Summer L.

Time is such a funny thing.  I have tons of time and no time at all.  I am not employed at the moment, and have limited family responsibilities, so I have many hours that I can spend in my studio engaged in creative activity.  And that is exactly what I am doing.  However, I need to generate income very soon.  So even though I have lots of time, I am nearly out of time.  So much of time is our perception.  In fact, maybe that is everything that time is…our perception.  Yes, there are 24 hours in each day.  But what does that really mean? So many factors go into determining our experience of time.

As Jane suggested, I started a stitching project this week.  I like anything that involves using my hands with yarn or thread.  It was fun at the start.  But soon the need to be obsessive in order to complete this competed with my obsession with my other project for the week.  I simply did not have the psychological space (perhaps another dimension of time?) to do both.  I did start and finish this, my second pet portrait in tapestry.  The person who requested the weaving wanted it to be small, so it is only 7x7”.  

I have thought a lot about the apparent contrast that Jane suggested, between big and obsessive. I think all tapestry weavers must have a bit of obsessive in their work because it is such a slow art form.  Yet, there are definitely major differences between the work of Mary Zicafoose, who uses ikat dyeing and intensive pre-planning to then weave huge, bold, graphic tapestries and Kathe Todd Hooker who uses sewing thread to weave tiny, highly detailed pieces.  Historically, small pieces such as these have not even been considered tapestry, thus size (as in large) took precedence over anything else.  Rebecca Mezoff weaves larger pieces but could be construed as obsessive about color gradation.   Sarah Swett weaves big and small tapestries but in recent years has been focused on (obsessed with?) weaving type among other things. Perhaps this is not the tiny, repetitive element of design such as Jane discussed in her examples but it is helpful for me to think about particular artists and tapestries in this way.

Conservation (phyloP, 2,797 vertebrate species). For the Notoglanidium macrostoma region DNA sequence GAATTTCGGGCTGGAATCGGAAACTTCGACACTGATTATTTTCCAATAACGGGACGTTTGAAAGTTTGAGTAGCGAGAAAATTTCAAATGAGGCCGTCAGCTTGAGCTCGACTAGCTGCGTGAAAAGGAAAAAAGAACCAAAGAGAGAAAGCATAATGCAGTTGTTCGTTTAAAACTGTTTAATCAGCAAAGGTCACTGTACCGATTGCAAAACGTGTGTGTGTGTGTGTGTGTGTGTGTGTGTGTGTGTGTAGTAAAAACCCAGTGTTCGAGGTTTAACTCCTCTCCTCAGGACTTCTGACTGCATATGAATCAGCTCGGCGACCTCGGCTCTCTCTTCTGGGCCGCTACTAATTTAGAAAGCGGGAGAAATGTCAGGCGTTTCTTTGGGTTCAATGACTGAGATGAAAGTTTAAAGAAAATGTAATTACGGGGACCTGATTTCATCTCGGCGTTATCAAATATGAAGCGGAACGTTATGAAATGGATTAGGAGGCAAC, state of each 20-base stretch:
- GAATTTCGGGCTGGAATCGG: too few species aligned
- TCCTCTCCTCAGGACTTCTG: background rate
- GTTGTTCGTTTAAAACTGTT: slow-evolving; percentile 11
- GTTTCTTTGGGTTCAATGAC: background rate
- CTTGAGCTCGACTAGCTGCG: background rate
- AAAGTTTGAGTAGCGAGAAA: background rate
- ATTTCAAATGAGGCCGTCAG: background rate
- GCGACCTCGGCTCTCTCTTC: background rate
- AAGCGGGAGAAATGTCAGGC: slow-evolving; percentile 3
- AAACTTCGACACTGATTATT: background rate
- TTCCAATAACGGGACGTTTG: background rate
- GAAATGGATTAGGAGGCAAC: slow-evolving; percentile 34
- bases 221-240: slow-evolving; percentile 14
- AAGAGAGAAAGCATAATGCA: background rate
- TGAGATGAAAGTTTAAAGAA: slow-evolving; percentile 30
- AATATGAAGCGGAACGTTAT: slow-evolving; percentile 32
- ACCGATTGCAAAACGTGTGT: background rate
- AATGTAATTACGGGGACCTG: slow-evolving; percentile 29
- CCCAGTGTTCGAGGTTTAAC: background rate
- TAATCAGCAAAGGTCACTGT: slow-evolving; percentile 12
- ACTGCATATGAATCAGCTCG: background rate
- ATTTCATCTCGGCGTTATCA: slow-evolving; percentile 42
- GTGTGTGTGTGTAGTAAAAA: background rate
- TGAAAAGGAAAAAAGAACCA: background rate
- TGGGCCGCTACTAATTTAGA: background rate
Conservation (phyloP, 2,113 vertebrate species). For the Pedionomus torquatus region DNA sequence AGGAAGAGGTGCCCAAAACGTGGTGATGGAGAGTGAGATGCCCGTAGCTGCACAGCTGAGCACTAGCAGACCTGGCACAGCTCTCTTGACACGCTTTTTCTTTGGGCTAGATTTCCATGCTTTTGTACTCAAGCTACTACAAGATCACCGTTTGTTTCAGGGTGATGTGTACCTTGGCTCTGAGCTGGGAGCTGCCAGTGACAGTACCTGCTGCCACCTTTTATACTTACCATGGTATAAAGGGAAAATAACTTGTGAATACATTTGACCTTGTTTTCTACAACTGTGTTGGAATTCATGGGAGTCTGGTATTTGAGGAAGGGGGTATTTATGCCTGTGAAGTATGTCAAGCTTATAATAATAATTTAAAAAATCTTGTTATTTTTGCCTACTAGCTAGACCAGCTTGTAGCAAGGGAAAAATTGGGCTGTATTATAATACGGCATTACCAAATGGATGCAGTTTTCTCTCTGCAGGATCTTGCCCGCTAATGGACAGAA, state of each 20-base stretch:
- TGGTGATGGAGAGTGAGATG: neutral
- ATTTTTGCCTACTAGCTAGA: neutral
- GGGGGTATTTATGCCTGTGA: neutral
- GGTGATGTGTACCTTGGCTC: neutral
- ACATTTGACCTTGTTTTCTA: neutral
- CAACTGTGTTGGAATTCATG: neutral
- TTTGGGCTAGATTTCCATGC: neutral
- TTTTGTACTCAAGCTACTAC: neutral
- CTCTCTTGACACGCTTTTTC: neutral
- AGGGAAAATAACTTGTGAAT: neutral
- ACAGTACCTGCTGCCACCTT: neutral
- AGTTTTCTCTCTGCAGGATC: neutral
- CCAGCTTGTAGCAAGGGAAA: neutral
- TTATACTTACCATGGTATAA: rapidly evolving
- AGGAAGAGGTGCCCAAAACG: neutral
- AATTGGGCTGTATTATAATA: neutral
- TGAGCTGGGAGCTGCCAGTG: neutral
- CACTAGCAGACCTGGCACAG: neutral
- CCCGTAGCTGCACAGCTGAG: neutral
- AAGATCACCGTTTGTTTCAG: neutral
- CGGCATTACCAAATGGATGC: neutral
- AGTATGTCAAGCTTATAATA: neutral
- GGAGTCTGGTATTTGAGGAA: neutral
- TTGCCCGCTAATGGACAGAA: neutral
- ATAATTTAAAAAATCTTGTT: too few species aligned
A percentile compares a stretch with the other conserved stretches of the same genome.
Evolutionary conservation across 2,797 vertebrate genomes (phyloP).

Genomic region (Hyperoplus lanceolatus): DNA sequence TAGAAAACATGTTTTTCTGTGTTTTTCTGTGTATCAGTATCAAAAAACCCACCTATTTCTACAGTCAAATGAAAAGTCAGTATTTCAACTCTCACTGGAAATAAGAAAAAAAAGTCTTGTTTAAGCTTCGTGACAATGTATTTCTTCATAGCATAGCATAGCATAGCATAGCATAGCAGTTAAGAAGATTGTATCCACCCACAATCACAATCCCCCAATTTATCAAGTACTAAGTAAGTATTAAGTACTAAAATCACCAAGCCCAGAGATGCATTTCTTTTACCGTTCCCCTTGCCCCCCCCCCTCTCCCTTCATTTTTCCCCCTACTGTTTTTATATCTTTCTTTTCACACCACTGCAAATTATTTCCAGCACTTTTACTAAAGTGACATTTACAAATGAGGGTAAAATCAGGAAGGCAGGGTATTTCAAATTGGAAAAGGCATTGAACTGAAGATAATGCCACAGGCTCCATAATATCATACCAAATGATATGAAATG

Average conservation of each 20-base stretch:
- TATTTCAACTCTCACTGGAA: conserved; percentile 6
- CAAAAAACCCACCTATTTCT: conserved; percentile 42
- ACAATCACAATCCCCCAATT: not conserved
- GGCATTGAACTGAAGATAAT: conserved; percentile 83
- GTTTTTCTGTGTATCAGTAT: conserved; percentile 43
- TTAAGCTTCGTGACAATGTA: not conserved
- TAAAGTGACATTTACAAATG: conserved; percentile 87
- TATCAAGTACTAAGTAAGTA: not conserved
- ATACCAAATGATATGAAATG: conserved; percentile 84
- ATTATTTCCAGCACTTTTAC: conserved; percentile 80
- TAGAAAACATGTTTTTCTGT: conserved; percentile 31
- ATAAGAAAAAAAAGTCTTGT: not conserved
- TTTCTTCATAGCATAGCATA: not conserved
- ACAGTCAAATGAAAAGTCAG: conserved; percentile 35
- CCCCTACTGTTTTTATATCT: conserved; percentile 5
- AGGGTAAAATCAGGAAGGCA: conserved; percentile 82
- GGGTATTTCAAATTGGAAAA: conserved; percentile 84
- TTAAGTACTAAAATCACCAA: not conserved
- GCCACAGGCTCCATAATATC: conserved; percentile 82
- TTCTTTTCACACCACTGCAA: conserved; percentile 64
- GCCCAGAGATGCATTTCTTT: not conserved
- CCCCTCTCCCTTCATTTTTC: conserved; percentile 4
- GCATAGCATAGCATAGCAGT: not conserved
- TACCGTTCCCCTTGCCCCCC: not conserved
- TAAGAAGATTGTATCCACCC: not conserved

My first reaction is to say that I would be more large than obsessive.  I’m limited by the size of loom that I currently have so I haven’t really let myself go big.  Then I started thinking about others things that I have created in the past.  In knitting, I really prefer a finer look so I typically use a fingering weight yarn, knitting lace or other detailed work. In weaving I tend to use very fine yarns so that I can blend 3-5 strands together for more depth.  I don’t know, however, that this would necessarily result in designs that are more obsessive.  I really prefer simple clean lines to highly detailed, layered pieces of art (generally speaking).  My best creative work comes from my heart, and it seems that this could manifest in various ways.  I guess I don’t really know where I will land on this distinction. In a muddle!